Protesters have accused Lebanon’s government of using fears about Covid-19 to clear central Beirut of its remaining demonstrators, ending their five-month movement.
As the sun set on Friday evening, riot police dismantled the remaining tents in downtown Beirut, leaving a pile of brightly coloured tarpaulins on the ground.
Many protesters who had set up camp there for the past five months were forced to find emergency accommodation.
Interior Minister Mohamed Fehmi defended the move, tweeting on Saturday that it was “imperative, in the interest of the security of citizens and their families, to break up the sit-in camp in central Beirut".
The Cabinet had decided to impose a night curfew on Thursday and said it had “several complaints regarding the violation of these instructions".
Mr Fehmi accused protesters of politicising the health measures.
“This sensitive stage is not appropriate to settle political scores,” he said.
The coronavirus has killed 11 people and infected 438 in Lebanon.
Protesters evicted from Martyrs' Square, a symbol of Lebanon's anti-government protests, and its surrounds on Friday told The National they had respected social distancing by not allowing more than 3 people to a tent.
They said they disinfected their tents and wore masks.
When the coronavirus crisis began, protesters decided that a minimum presence in Martyrs' Square and neighbouring Riad al Solh should be maintained to “keep the revolution going", said Khalil Deni, 33.
About 80 people stayed, Mr Deni said.
Protesters created their own quarantine space, with no coming and going allowed, he said.
They washed with water from a hose at the neighbouring Amine Mosque. Friends brought food and cleaning materials.
“I wore a mask, cleaned my tent and avoided groups,” protester Hady Ezzedin said.
Riot police on Friday evening gave them half an hour's warning before they started breaking down the tents, Mr Deni said.
Mr Ezzedin said: “They should have told us, 'You have one or two days to move your tent'.
"They attacked us suddenly. It was a terrible day.”
Mr Deni said he was held in a police van for four hours with three other protesters who tried to resist.
“The police kept us there while they finished their job,” he said.
Two of his companions were beaten, Mr Deni said, while the police forced Mr Ezzedin to erase videos he filmed on his mobile phone.
The Interior Ministry did not respond to a request for comment.
Natalia Sancha, a reporter for Spanish daily Al Pais, said that when she visited the protesters' camp site in central Beirut on Wednesday, many were sharing utensils.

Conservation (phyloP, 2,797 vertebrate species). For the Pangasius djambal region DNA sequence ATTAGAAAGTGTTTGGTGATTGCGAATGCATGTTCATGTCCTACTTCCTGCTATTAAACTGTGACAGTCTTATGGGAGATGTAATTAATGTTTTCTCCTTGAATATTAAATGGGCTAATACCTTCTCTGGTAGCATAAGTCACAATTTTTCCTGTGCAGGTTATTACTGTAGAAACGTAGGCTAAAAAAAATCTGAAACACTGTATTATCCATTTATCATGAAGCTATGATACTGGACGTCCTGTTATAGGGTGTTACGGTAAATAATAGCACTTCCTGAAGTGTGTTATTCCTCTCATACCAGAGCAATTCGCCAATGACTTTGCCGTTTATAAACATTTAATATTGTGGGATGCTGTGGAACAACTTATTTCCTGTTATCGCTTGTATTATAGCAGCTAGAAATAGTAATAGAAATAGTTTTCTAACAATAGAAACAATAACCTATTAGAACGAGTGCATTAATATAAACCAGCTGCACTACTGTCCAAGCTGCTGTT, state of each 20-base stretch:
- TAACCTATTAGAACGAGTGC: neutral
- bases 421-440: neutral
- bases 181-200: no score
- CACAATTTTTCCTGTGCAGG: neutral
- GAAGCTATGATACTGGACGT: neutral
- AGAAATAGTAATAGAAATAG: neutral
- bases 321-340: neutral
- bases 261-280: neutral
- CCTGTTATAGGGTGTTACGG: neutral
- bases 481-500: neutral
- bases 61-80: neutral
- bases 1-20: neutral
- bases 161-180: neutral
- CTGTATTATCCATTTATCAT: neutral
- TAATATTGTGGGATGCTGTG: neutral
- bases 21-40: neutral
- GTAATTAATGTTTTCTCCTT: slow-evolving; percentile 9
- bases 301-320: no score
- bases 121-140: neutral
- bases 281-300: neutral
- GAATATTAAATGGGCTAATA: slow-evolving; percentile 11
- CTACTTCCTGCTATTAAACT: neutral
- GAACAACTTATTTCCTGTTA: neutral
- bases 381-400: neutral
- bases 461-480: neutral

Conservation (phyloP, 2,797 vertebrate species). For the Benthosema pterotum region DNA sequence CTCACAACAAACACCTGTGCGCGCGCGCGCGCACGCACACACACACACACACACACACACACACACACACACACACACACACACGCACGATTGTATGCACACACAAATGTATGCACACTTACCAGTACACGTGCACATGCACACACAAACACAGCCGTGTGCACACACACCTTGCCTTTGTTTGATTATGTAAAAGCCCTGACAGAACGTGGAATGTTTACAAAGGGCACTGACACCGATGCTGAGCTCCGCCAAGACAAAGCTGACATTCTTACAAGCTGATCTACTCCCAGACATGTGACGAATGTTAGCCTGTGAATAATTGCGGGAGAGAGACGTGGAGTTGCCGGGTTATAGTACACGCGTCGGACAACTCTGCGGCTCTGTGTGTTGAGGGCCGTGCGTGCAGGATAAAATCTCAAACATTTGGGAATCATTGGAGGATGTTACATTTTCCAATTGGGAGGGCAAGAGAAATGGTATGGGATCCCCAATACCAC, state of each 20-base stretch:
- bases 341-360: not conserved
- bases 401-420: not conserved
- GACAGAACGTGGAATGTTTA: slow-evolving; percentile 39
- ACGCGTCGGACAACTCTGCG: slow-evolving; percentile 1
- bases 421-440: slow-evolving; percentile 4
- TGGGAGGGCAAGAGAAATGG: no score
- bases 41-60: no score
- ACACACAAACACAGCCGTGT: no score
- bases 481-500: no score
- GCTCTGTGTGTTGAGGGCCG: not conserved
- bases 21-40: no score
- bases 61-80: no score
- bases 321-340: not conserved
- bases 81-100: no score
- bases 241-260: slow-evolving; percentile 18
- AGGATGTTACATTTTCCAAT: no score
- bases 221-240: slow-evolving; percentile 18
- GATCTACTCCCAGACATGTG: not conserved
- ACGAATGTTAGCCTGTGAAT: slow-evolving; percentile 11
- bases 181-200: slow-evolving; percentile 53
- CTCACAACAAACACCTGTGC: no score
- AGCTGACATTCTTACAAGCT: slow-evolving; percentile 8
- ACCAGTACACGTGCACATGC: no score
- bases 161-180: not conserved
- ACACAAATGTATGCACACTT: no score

“Some had masks but others shared glasses of coffee and forks when they ate together,” she said.
“A teenager who was sharing a cigarette with someone forbade me from taking pictures.”
Protesters denied that this had occurred.
“Even if this happened, this is the street and bad things always happen in the street,” said Mr Deni, who has returned to his hometown in the eastern region of the Bekaa.
"This has no relation with revolutionaries. The government should have stopped these people instead of destroying everybody’s tents."
Initially born out of Lebanon’s worst financial crisis since its independence nearly 80 years ago, the protests started losing steam after the first two months despite a massive turnout that forced the government to resign late October.
A new cabinet of specialists backed by traditional political parties was formed in January to steer the country out of the crisis.
As protesters wait for the coronavirus crisis to pass to return to the streets, they have organised food deliveries for the needy.
“The revolution will be stronger because all the Lebanese now have economic problems,” Mr Deni said.
The World Bank expects that the number of Lebanese living under the poverty line will jump from 30 to 50 per cent as the government struggles to find ways to cut spending.
Mr Ezzedin has returned to live with his family in South Lebanon, where his future is bleak.
Shortly before protests started, he quit his job at a supermarket when his boss asked him to work overtime for no extra pay.
His brother and sister are paid less than minimum wage for full time jobs, Mr Ezzedin said.
“I have a big hope that next time, [protests] will be very effective and change the system. Maybe in the summer,” he said.